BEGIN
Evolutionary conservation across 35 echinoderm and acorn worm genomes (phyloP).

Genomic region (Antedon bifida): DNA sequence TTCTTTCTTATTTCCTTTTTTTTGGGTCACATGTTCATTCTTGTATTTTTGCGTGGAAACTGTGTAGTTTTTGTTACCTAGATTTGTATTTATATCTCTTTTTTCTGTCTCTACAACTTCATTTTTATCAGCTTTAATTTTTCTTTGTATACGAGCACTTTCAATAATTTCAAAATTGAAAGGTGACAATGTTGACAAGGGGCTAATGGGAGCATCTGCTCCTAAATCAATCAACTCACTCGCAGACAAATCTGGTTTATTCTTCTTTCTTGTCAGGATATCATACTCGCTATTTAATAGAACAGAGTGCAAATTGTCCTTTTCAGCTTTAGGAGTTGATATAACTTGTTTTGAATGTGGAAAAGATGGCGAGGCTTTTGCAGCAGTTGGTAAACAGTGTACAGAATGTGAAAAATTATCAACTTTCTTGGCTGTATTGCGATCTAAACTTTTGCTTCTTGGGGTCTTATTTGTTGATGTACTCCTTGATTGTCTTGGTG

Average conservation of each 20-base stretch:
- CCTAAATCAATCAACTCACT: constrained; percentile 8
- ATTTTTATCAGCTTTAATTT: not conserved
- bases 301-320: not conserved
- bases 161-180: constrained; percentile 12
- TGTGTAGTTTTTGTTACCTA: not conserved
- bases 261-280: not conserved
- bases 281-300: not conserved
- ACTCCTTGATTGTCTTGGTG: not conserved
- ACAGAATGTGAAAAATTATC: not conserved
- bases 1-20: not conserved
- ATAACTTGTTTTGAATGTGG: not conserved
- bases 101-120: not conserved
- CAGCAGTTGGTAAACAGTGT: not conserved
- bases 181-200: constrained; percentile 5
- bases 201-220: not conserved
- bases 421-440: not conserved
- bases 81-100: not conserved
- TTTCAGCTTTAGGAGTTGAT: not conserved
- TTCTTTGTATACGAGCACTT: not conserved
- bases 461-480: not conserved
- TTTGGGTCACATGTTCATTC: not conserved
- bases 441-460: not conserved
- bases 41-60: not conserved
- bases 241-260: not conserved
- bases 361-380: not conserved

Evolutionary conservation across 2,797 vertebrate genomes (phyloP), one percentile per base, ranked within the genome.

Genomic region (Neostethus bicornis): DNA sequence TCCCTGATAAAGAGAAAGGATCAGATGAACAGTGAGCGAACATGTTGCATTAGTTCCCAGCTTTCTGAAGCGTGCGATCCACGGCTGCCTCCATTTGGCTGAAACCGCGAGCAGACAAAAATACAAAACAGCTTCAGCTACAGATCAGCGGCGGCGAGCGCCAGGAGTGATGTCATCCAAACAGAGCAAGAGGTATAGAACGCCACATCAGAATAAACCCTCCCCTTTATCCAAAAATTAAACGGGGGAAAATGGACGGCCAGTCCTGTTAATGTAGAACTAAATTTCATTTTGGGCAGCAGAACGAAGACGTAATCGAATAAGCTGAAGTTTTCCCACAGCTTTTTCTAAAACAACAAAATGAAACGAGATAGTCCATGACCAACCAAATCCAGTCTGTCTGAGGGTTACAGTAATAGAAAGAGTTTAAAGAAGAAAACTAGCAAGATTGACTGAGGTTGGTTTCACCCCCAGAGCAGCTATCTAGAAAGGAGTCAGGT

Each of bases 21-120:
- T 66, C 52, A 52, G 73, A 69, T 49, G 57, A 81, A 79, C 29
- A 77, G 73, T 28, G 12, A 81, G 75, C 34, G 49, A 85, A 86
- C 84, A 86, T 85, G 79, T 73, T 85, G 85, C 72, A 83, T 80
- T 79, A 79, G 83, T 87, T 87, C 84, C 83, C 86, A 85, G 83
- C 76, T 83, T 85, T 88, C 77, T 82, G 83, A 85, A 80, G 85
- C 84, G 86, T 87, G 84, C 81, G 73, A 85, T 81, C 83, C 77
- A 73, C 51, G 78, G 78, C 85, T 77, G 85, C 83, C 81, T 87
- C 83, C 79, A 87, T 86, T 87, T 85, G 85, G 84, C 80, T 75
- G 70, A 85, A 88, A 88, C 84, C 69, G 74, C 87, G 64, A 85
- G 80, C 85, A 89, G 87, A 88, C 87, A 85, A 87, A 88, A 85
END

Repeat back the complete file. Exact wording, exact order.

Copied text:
Evolutionary conservation across 35 echinoderm and acorn worm genomes (phyloP).

Genomic region (Antedon bifida): DNA sequence TTCTTTCTTATTTCCTTTTTTTTGGGTCACATGTTCATTCTTGTATTTTTGCGTGGAAACTGTGTAGTTTTTGTTACCTAGATTTGTATTTATATCTCTTTTTTCTGTCTCTACAACTTCATTTTTATCAGCTTTAATTTTTCTTTGTATACGAGCACTTTCAATAATTTCAAAATTGAAAGGTGACAATGTTGACAAGGGGCTAATGGGAGCATCTGCTCCTAAATCAATCAACTCACTCGCAGACAAATCTGGTTTATTCTTCTTTCTTGTCAGGATATCATACTCGCTATTTAATAGAACAGAGTGCAAATTGTCCTTTTCAGCTTTAGGAGTTGATATAACTTGTTTTGAATGTGGAAAAGATGGCGAGGCTTTTGCAGCAGTTGGTAAACAGTGTACAGAATGTGAAAAATTATCAACTTTCTTGGCTGTATTGCGATCTAAACTTTTGCTTCTTGGGGTCTTATTTGTTGATGTACTCCTTGATTGTCTTGGTG

Average conservation of each 20-base stretch:
- CCTAAATCAATCAACTCACT: constrained; percentile 8
- ATTTTTATCAGCTTTAATTT: not conserved
- bases 301-320: not conserved
- bases 161-180: constrained; percentile 12
- TGTGTAGTTTTTGTTACCTA: not conserved
- bases 261-280: not conserved
- bases 281-300: not conserved
- ACTCCTTGATTGTCTTGGTG: not conserved
- ACAGAATGTGAAAAATTATC: not conserved
- bases 1-20: not conserved
- ATAACTTGTTTTGAATGTGG: not conserved
- bases 101-120: not conserved
- CAGCAGTTGGTAAACAGTGT: not conserved
- bases 181-200: constrained; percentile 5
- bases 201-220: not conserved
- bases 421-440: not conserved
- bases 81-100: not conserved
- TTTCAGCTTTAGGAGTTGAT: not conserved
- TTCTTTGTATACGAGCACTT: not conserved
- bases 461-480: not conserved
- TTTGGGTCACATGTTCATTC: not conserved
- bases 441-460: not conserved
- bases 41-60: not conserved
- bases 241-260: not conserved
- bases 361-380: not conserved

Evolutionary conservation across 2,797 vertebrate genomes (phyloP), one percentile per base, ranked within the genome.

Genomic region (Neostethus bicornis): DNA sequence TCCCTGATAAAGAGAAAGGATCAGATGAACAGTGAGCGAACATGTTGCATTAGTTCCCAGCTTTCTGAAGCGTGCGATCCACGGCTGCCTCCATTTGGCTGAAACCGCGAGCAGACAAAAATACAAAACAGCTTCAGCTACAGATCAGCGGCGGCGAGCGCCAGGAGTGATGTCATCCAAACAGAGCAAGAGGTATAGAACGCCACATCAGAATAAACCCTCCCCTTTATCCAAAAATTAAACGGGGGAAAATGGACGGCCAGTCCTGTTAATGTAGAACTAAATTTCATTTTGGGCAGCAGAACGAAGACGTAATCGAATAAGCTGAAGTTTTCCCACAGCTTTTTCTAAAACAACAAAATGAAACGAGATAGTCCATGACCAACCAAATCCAGTCTGTCTGAGGGTTACAGTAATAGAAAGAGTTTAAAGAAGAAAACTAGCAAGATTGACTGAGGTTGGTTTCACCCCCAGAGCAGCTATCTAGAAAGGAGTCAGGT

Each of bases 21-120:
- T 66, C 52, A 52, G 73, A 69, T 49, G 57, A 81, A 79, C 29
- A 77, G 73, T 28, G 12, A 81, G 75, C 34, G 49, A 85, A 86
- C 84, A 86, T 85, G 79, T 73, T 85, G 85, C 72, A 83, T 80
- T 79, A 79, G 83, T 87, T 87, C 84, C 83, C 86, A 85, G 83
- C 76, T 83, T 85, T 88, C 77, T 82, G 83, A 85, A 80, G 85
- C 84, G 86, T 87, G 84, C 81, G 73, A 85, T 81, C 83, C 77
- A 73, C 51, G 78, G 78, C 85, T 77, G 85, C 83, C 81, T 87
- C 83, C 79, A 87, T 86, T 87, T 85, G 85, G 84, C 80, T 75
- G 70, A 85, A 88, A 88, C 84, C 69, G 74, C 87, G 64, A 85
- G 80, C 85, A 89, G 87, A 88, C 87, A 85, A 87, A 88, A 85